• Ability Adjustments: Str -1, Con +1, Cha -1, Dex +1

• Bonus Feats: Night Vision, Natural Armored carapace +2 AB, Razor sharp claws (+2 damage melee), Heightened Senses (+2 Notice)

• Favored Feats: Lightning Reflexes, Mind Touch power

• Physical Data: 7-8’6” on average; 225-350 lbs; Age: most live to 250-300 years old.

Myrmidons

One of the lesser sentient native races on Isomular, the Myrmidons are ant-like and very social, with a keen interest in humanity and a strong willingness to integrate with other cultures. Myrmidons are short, no larger than human children, and very tenacious, often to the point of being very annoying. Myrmidons make great allies, but can be terrible pests.

Myrmidons physically look like small, carpaced gnomes with large ant eyes and antennae, but they only have two arms and four legs, unlike their Isomulii relatives. They can move very fast.

• Ability Adjustments: Str -1, Dex +1

• Bonus Feats: Night Vision, Natural Armored carapace +2 AB, Mandible attack (+1 damage), Lightning Reflexes

• Favored Feats: ElusiveTarget and Improved Evasion

• Physical Data: 2’5”-3’6” on average; 50-150 lbs; Age: most live to 40-50 years old.

Shedahai

The quasi demonic Shedahai were one of many races forced to serve as thralls to the Annunaki. Shedahai who escaped have proven to be very prolific, and their numbers have dramatically risen. Some lands are dominated by the Shedahai now, and the old, warlike nature of these creatures is resurfacing.

Physically, Shedahai are tall, red-skinned humanoids with human-like qualities, but covered in spiny scales and with long tails. They have clawed hands and feet as well as hinged lower legs, like an animal’s, letting them run faster than normal. Shedahai make natural fighters, and those that have psionic ability make excellent psychic warriors, though Bael rarely let them join the orders of the mindblades. Instead, Shedahai like to form their own mercenary companies, offering up services to the highest bidder.

• Ability Adjustments: Str -1, Dex +1

• Bonus Feats: Night Vision, Natural Armor +1 AB, Claw attack (+2 damage), Fast move 7

• Favored Feats: Spirited Charge and Tough

• Physical Data: 6’-7’6” on average; 250-350 lbs; Age: most live to 70-80 years old.

Optional Races in Isomular

There are a few additional races that may be permitted as characters, if the GM is willing:

Greys

The greys would be obvious alien or other-dimensional visitors who are in all likelihood studying the curious phenomenon of Isomular, with its mish-mash of foreign cultures. Greys as player characters might not be seen as terribly strange, just mistaken instead for some foreign race “over the mountains.”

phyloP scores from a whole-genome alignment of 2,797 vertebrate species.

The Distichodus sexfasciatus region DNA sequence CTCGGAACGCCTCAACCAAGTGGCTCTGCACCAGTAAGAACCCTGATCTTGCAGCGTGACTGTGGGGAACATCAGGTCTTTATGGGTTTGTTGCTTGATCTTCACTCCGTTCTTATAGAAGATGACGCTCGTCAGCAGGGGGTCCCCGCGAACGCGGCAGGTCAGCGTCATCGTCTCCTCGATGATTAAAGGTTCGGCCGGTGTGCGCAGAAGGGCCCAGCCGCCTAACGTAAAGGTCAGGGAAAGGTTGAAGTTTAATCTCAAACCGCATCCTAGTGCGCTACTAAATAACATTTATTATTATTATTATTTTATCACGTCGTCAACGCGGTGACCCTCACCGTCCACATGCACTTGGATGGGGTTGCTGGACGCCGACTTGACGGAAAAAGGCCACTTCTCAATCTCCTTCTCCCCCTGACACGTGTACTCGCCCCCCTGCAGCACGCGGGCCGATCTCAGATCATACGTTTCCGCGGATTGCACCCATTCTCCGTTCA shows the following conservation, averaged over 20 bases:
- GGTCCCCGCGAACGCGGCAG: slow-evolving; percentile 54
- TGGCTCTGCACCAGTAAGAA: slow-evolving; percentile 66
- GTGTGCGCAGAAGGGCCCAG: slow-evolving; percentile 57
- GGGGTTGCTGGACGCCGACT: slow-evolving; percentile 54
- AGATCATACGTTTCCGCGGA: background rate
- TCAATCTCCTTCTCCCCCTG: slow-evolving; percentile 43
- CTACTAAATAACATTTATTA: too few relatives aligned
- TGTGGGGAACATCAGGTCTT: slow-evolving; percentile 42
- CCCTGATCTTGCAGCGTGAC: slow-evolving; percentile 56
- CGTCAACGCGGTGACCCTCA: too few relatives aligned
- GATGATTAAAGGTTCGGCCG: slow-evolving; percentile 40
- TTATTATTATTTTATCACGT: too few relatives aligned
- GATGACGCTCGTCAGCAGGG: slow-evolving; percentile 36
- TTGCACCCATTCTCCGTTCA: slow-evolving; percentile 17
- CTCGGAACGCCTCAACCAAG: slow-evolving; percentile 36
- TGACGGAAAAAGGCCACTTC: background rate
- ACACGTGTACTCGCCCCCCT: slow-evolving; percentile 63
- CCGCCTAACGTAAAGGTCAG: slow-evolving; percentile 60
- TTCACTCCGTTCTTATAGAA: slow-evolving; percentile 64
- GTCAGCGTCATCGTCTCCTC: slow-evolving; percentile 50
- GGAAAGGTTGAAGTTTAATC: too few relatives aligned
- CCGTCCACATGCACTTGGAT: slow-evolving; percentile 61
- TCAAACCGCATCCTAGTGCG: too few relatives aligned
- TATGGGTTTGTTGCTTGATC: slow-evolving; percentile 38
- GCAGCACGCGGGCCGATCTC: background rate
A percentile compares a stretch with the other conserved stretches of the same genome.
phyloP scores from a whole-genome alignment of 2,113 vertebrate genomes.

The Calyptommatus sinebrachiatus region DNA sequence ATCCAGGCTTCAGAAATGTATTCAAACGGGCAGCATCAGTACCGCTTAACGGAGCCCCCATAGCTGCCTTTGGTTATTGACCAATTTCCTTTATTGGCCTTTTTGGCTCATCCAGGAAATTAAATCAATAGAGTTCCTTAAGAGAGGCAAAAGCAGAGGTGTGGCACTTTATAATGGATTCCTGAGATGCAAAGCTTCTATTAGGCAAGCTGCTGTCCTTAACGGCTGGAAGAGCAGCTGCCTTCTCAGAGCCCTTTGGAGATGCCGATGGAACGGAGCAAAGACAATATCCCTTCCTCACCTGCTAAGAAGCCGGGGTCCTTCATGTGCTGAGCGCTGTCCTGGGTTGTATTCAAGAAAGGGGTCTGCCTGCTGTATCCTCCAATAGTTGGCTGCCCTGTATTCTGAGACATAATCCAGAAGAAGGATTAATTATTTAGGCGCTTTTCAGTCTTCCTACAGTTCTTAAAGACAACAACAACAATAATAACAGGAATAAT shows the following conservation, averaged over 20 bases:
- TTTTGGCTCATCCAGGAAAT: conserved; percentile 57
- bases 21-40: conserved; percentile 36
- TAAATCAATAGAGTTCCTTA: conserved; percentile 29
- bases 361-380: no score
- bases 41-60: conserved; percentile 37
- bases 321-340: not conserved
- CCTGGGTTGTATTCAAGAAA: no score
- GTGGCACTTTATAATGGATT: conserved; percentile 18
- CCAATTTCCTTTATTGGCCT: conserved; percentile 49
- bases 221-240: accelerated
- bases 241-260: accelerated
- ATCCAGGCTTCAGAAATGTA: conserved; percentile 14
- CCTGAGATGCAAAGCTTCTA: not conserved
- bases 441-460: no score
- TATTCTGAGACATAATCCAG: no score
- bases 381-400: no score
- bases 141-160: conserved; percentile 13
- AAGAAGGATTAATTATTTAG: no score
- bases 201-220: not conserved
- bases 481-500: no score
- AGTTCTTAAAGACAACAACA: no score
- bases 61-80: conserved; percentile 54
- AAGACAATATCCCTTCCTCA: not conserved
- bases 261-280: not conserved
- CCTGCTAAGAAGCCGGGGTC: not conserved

Nords

Much like the Empathics, Nords are a charismatic and ethereal race. This could be a rare off-shoot of humanity or a genuine alien visitor, depending upon your story needs and tastes.

Reptoids

The reptoids might be aliens, or possibly natives of Isomular. Native reptoids are the remnant survivors of an ancient civilization that fought the Isomulii and lost, dwelling in deep caverns of the world and plotting their revenge against the insectoids. Alien reptoids are possibly visitors from a foreign world, discovering Isomular and fascinated at the remnant civilizations of an ancient Reptoid presence that was long ago forgotten.

Calibans

Described as monsters in True20, Calibans are nonetheless representative of mutations and transgenic sample groups gone wrong. The calibans have banded together and taken refuge in the depths of the earth, where they harbor a deep resentment against the more powerful and beatific humans and their kin. Calibans would make excellent villains, but a crafty player could make a character of one, as well.

Monday, March 12, 2012

Isomular: Heroic Roles



Specialized Roles of Isomular


Each of the three core roles is common in Isomular, although it is not uncommon for multi-classed Warrior/Adepts and Expert/Adepts to be encountered. At the GM’s discretion characters may begin also as level 2 heroes with two levels in each role. Multi-classed combinations can then work to create some of the following specialized types:

Ascetic
Role Suggestion: Adept, Adept/Expert
Power Suggestion: Psychometabolism Focus
The ascetics of Kalashtam are famous for their dedication to the perfection of mind and sould through psionic oneness. Ascetics are usually devoted to achieving this mastery through the abstinence of all worldly pleasures and goods, as a means of honing their personal focus to the point where some say that the strongest ascetics are able to go without food or water for years, and are able to reach reserves of strength undiscovered by lesser psychics.

Assassin
Role Suggestion: Expert/Adept or Warrior/Adept
Power Suggestion: Psychic Weapon, Drain Vitality, Harm